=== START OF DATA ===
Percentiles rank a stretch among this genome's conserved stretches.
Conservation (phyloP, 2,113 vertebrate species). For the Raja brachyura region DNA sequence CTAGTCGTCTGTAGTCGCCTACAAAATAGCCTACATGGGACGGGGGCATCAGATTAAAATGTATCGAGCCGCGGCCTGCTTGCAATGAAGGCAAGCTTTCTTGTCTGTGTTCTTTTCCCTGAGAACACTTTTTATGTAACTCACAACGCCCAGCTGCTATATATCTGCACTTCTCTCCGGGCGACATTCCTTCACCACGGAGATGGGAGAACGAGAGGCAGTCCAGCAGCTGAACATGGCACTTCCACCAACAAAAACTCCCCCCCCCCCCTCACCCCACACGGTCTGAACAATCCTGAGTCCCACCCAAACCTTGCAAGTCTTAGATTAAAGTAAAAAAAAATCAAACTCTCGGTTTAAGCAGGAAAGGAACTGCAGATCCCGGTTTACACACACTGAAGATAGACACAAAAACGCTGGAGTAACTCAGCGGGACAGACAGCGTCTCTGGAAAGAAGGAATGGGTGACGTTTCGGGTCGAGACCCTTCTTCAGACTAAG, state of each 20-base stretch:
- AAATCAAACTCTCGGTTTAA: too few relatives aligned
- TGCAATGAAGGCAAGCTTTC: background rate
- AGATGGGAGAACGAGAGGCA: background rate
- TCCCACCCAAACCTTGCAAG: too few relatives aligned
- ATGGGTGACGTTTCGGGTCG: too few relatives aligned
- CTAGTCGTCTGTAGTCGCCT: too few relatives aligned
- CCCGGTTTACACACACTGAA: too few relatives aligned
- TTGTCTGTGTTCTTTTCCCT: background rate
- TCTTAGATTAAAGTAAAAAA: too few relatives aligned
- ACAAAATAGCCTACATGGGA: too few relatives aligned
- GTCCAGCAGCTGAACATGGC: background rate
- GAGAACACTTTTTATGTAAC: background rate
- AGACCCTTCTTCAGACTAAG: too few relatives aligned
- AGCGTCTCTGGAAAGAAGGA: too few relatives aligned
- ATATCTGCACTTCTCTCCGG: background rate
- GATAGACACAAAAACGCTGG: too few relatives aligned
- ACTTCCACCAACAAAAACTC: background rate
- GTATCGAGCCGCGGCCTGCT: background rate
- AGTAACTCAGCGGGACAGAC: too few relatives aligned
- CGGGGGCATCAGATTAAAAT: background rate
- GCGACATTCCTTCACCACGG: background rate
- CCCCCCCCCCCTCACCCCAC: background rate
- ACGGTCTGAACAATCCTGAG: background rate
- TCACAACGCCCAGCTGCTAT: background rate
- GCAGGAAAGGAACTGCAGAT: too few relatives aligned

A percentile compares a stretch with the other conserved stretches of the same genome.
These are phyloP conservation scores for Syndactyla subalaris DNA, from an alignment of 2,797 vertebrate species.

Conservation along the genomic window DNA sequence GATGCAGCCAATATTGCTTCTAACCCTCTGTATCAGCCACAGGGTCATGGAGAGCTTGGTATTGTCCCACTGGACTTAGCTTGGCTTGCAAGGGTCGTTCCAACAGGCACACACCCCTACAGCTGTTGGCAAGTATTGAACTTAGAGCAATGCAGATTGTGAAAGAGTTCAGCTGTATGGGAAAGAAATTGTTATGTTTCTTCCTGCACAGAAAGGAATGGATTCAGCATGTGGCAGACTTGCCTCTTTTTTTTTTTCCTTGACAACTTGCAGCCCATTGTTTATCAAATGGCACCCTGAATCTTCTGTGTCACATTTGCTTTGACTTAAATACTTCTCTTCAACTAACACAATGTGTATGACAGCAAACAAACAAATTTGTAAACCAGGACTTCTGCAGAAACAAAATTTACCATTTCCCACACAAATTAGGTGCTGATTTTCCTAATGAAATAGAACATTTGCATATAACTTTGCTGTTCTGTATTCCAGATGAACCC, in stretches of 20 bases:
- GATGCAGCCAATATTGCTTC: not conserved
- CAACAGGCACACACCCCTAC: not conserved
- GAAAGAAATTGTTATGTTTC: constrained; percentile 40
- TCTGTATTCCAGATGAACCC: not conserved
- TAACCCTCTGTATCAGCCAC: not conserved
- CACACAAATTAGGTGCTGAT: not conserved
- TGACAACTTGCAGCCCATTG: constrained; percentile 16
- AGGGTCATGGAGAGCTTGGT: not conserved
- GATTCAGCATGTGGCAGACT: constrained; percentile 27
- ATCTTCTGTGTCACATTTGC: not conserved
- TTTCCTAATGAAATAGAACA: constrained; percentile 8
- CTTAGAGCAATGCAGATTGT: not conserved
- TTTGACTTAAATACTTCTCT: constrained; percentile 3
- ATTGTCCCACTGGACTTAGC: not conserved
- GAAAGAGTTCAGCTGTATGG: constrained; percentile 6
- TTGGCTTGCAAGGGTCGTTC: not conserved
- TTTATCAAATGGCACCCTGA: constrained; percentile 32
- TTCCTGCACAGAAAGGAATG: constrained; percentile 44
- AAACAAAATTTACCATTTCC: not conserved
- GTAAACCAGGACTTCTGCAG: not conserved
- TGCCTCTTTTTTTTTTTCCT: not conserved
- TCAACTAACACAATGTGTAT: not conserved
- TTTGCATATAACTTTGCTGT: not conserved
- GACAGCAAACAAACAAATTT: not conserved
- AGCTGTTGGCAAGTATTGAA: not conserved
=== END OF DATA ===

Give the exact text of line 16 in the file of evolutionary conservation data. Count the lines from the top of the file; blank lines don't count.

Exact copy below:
- AGCGTCTCTGGAAAGAAGGA: too few relatives aligned